Here’s how some brands made the most of young consumers’ Friendsgiving interest this year…
We’ve been tracking the Friendsgiving trend for a few years, watching as the interest around this Millennial-created holiday continues to rise—both among young consumers and the brands targeting them.
Though most have probably heard of it by this time, Friendsgiving is a Thanksgiving dinner among friends that can take place in addition to the traditional holiday with family, or replace it altogether. Invented by young consumers on college campuses and urban friend groups, the ritual has become more and more popular in recent years. As we outlined last year, there are no real rules around what Friendsgiving entails. The Millennials we interview mention everything from game nights to drunken potlucks. A perusal of Friendsgiving posts on Instagram shows pictures of takeout feasts alongside magazine-worthy autumn tablescapes. Regardless of what the gathering entails, the overall theme for all is doing things the way they like. No rules, just fun—and for some, an escape from family judgment.
According to our monthly survey, this year 26% of 13-33-year-olds planned to have a separate Thanksgiving meal with friends before or after Thanksgiving day—a.k.a. Friendsgiving. That’s a 6% increase from 2015, when we reported that the tradition shows no sign of slowing down, so you might want to consider providing some ways to help Millennials celebrate going forward. Though we’re still surprised that more brands haven’t made this fun new(ish) holiday a marketing focus, Friendsgiving campaigns have certainly become more common in the last two years. In 2015, we took note of several branded Friendsgiving efforts, including Instacart and Target teaming up to send a Friendsgiving Food Truck around San Francisco, and Izze soda’s elaborate Friendsgiving Instagram hack. This year, Target sponsored a Friendsgiving shopping gallery on Refinery29, and ask bloggers to show off their Friendsgiving tables on their blog. Krispy Kreme tied the return of their Pumpkin Spice donuts to Friendsgiving celebrations, and Rebecca Minkoff incorporated Friendsgiving into their holiday video campaign. But a few brands took their Friendsgiving promotions to the next level.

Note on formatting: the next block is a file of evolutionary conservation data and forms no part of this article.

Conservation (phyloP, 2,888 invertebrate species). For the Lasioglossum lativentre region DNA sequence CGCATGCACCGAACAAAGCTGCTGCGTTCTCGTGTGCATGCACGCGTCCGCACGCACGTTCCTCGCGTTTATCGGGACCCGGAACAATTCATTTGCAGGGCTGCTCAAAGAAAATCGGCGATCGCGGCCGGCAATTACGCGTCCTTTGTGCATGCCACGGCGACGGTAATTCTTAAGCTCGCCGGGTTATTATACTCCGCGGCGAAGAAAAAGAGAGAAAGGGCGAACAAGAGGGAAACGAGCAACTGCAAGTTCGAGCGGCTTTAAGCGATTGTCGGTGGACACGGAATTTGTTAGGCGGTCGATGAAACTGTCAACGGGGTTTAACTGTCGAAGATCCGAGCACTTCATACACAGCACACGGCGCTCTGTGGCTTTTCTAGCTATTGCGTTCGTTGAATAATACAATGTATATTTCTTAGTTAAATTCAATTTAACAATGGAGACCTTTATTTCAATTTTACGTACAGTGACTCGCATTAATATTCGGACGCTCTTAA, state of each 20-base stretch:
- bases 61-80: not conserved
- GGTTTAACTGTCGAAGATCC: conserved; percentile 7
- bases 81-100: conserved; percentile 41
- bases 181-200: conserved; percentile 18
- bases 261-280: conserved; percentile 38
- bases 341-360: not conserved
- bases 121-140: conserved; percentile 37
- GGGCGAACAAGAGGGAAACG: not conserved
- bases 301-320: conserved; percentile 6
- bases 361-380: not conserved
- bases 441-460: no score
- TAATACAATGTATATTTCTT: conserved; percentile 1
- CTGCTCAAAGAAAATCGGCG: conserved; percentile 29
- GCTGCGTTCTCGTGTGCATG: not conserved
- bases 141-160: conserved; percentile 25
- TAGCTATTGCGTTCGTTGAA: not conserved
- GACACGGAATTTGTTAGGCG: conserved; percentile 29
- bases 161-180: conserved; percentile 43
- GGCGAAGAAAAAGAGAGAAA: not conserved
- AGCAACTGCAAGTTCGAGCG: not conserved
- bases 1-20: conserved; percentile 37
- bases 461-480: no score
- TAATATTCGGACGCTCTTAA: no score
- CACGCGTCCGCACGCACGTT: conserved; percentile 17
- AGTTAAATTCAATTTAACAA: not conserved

This past weekend, Ikea teamed up with Uber to make New York City Millennial’s Friendsgiving a little bit easier. Uber users could request a special Friendsgiving box through the app with the tap of a button, for a chance to have a package filled with “[j]ust about everything you’ll need to host your Friendsgiving dinner, including IKEA tableware, food, and custom recipes” delivered to their door. An Instagram Story on IKEA’s account promoted the event, and followers messaged in about their efforts to obtain the Friendsgiving treats on an additional post. Ikea said of the project, “This year, we’re continuing to celebrate Life In and Around the Kitchen and the many magic moments that happen there, which is why we teamed up with Uber and ‘Oh Happy Day’ to help make Friendsgiving extra special for those celebrating.” Other brands—including meal kit services—could easily tap into the idea of providing pre-made Friendsgiving kits to participants as prizes or for a price.
Earlier this month, Royal Caribbean threw a giant “Ultimate Friendsgiving” bash on board their new ship. On their Thrillist event page, they asked consumers, “This November, instead of cramming at a table around your friend’s best attempt at a carved turkey… why not take your favorite holiday, Friendsgiving, to the next level?” The “next level” included “a live performance by multi-platinum-selling band DNCE, robot bartenders, the tallest slide at sea,” and of course, a ton of food. (This is a cruise ship we’re talking about after all.) Visitors could enter to win a fully paid trip to join the Friendsgiving festivities with a friend. Again, event spaces and brands interested in creating an experience could easily tap into the idea of hosting a Friendsgiving-themed celebration.
We’ll continue to track Friendsgiving participation, and the opportunities to engage young consumers by making their new tradition even better.
To download the PDF version of this insight article, click here.